The new poll reveals Canadians have many competing financial priorities and cite the cost of living as a big barrier to achieving goals.
MISSISSAUGA, ON, March 25, 2019 /CNW/ - A new poll released today by Edward Jones delivers timely, revealing insight into Canadians' top financial priorities and how they feel they are progressing towards achieving their financial goals. According to the findings, three out of every four Canadians have prioritized saving (77 per cent) over paying down debt (44 per cent). The results come as household debt levels reached a record high of 178.5 per cent in Q4 2018, according to Statistics Canada*.
Respondents who cited "saving" as their top priority identified the following specific financial goals as their motivation:
- Retirement – 41 per cent
- Funds to spend on their lifestyle (vacation, clothes, accessories, etc.) – 37 per cent
- Future family or child's education – 30 per cent
- Emergency fund – 26 per cent
For those Canadians who prioritize eliminating debt, respondents were split, with paying down long-term debt (such as a mortgage, car, cottage, etc.) and short-term debt (credit cards, school, line of credit, etc.) as their top priority (29 per cent respectively).
"When it comes to planning for the future, paying down debt is equally as important as saving," said Patrick French, principal of solutions tools and consulting with Edward Jones. "A financial advisor can partner with you to develop saving and debt payment plans tailored to your lifestyle, so that you're able to address both priorities and stay on track towards meeting your financial goals."
How do Canadians grade themselves when it comes to reaching their financial goals?
When asked to reflect on how they have fared towards reaching their financial goals, most respondents believed they have underperformed (58 per cent), with only 12 per cent believing they have met their goals.
Looking closer at the demographic breakdown:
- Those 55+ (52 per cent) and making over $80,000 (46 per cent) were more likely to consider themselves on track towards meeting their financial goals, along with those who are married (41%) and are university/college educated (41%).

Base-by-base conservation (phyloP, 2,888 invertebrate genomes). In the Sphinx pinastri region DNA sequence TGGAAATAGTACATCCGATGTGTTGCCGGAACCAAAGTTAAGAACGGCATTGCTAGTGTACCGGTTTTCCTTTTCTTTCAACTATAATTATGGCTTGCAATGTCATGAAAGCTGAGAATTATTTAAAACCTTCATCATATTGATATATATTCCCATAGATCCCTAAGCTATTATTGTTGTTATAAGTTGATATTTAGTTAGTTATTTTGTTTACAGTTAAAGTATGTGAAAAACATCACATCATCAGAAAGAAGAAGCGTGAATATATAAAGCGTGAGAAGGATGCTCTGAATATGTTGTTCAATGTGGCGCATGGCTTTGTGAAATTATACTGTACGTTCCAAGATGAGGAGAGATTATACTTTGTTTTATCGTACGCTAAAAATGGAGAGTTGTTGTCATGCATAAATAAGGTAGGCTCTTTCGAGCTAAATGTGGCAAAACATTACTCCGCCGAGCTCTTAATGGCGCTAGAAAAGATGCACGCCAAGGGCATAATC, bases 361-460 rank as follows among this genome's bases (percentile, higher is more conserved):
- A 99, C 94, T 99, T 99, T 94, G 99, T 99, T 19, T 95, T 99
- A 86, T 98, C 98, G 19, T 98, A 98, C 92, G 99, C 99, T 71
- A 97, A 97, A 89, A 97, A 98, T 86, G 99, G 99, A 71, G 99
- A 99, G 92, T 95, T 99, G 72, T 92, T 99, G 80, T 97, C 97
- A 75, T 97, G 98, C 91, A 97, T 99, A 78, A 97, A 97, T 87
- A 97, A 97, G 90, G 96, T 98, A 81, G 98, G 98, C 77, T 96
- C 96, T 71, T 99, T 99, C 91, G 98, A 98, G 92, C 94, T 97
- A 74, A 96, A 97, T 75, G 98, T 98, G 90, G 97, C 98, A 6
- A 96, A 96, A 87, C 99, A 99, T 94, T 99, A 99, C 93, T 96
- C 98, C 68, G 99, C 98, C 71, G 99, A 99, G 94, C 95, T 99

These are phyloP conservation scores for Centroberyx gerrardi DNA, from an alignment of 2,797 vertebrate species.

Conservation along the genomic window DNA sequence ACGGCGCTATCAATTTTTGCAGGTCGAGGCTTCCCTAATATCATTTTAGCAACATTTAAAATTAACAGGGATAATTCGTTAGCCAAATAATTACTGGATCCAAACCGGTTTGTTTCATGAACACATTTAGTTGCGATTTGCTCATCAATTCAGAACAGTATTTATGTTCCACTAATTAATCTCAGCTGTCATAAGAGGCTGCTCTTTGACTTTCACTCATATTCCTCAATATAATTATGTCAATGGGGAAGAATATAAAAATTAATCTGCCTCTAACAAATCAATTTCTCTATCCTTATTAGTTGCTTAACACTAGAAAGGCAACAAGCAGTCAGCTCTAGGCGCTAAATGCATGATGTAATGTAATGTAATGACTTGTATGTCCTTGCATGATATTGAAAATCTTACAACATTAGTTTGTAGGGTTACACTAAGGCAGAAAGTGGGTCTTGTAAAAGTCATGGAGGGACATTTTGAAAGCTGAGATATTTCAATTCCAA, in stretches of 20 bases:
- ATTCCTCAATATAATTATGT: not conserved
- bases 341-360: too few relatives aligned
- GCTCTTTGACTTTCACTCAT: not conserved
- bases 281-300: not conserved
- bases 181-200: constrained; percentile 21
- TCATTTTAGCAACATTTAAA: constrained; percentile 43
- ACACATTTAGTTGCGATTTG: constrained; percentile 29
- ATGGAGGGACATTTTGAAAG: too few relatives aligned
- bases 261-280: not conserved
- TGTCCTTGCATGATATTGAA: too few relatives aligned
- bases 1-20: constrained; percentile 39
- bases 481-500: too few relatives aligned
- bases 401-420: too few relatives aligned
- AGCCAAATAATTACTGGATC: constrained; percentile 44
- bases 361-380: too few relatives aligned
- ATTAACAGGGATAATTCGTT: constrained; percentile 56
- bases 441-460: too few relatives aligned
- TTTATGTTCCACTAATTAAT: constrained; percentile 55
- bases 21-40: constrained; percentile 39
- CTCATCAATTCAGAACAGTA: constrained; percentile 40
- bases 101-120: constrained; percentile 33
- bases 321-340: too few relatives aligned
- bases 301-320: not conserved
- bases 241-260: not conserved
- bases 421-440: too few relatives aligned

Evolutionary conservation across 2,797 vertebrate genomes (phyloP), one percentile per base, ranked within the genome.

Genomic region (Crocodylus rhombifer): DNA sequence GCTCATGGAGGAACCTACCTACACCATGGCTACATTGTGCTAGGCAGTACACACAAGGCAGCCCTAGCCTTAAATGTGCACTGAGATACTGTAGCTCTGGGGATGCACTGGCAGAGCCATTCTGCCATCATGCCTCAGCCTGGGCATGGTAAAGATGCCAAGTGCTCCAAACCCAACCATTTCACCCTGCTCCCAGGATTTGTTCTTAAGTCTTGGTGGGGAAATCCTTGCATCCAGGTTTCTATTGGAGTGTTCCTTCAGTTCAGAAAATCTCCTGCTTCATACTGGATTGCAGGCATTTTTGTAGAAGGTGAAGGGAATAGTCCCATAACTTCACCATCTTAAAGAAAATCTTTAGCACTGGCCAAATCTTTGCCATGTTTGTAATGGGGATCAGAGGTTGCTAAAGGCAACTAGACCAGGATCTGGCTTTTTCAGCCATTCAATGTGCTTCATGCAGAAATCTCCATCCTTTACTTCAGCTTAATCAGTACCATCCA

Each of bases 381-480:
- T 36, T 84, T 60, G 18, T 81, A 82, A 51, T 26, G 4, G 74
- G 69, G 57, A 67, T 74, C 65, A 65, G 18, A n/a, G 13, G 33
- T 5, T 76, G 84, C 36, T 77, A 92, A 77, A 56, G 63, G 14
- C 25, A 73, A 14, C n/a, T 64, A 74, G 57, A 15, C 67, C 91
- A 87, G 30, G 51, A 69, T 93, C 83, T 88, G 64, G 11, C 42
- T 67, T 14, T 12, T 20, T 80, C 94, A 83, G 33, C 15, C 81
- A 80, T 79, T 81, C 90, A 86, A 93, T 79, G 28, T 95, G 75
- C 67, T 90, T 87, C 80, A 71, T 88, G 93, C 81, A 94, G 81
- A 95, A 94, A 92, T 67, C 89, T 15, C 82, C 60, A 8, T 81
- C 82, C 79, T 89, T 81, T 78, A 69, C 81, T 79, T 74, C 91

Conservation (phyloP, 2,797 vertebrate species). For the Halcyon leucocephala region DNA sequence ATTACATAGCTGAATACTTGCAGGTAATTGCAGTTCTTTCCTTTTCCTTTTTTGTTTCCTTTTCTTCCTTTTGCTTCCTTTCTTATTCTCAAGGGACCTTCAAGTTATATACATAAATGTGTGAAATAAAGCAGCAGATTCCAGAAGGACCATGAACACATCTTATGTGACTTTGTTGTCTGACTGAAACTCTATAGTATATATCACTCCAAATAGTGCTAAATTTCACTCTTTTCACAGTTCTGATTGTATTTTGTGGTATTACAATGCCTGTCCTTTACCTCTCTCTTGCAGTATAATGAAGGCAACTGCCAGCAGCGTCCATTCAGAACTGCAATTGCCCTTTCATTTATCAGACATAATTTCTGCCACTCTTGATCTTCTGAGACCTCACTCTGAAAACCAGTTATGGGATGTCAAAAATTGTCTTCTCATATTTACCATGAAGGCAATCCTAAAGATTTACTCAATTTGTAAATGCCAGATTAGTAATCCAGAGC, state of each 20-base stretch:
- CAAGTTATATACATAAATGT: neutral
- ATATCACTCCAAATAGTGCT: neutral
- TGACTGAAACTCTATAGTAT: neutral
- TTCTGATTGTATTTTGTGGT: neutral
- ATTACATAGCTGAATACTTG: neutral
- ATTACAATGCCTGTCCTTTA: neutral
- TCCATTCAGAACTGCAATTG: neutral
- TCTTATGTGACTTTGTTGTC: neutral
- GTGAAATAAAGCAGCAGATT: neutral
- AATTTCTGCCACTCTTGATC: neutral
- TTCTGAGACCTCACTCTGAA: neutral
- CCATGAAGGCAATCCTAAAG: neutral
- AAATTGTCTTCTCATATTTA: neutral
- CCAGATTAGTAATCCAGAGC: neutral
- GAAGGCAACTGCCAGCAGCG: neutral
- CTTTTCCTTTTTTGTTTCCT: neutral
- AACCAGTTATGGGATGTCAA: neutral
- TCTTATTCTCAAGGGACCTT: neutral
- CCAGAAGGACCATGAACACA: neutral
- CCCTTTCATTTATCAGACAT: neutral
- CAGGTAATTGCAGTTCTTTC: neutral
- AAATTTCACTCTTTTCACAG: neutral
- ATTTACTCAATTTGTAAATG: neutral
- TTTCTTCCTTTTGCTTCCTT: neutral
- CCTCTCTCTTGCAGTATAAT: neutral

- With respect to retirement, those aged 45-54 (61 per cent) and the most affluent (earning over $80,000 per year: 53%) were by a long lead the most likely to be saving for retirement.
- Paying down long-term debt was found to become a larger priority as household incomes rise, which can be attributed to dual income households and growing families who spend on big life purchases such as a cottage, home or car.
- Younger Canadians (18-34) were found to be looking towards the future and were found to be more focused on purchasing a new home (43%) than any other cohort.
"Achieving one's financial goals is within reach so long as there is a clear plan for getting there based on a strong understanding of one's financial situation," added French. "Regardless of age and income, a financial advisor can work with you to help understand what's important to you, develop realistic goals and create a personalized financial strategy to achieve your goals. At Edward Jones, our advisors are ready to help you develop your personalized strategy and will partner with you to keep you on track."
Regional data available upon request.
An online survey of 1522 Canadians was completed between Dec 14 and 17, 2018, using Leger's online panel. The margin of error for this study was +/-2.5%, 19 times out of 20.
*Statistics Canada, "National balance sheet and financial flow accounts, fourth quarter 2018", December 14, 2018.
About Edward Jones
Edward Jones is a full-service investment dealer with one of the largest branch networks in Canada. It is a member of the Investment Industry Regulatory Organization of Canada and the Canadian Investor Protection Fund, and a participating organization of the Toronto Stock Exchange.
SOURCE Edward Jones
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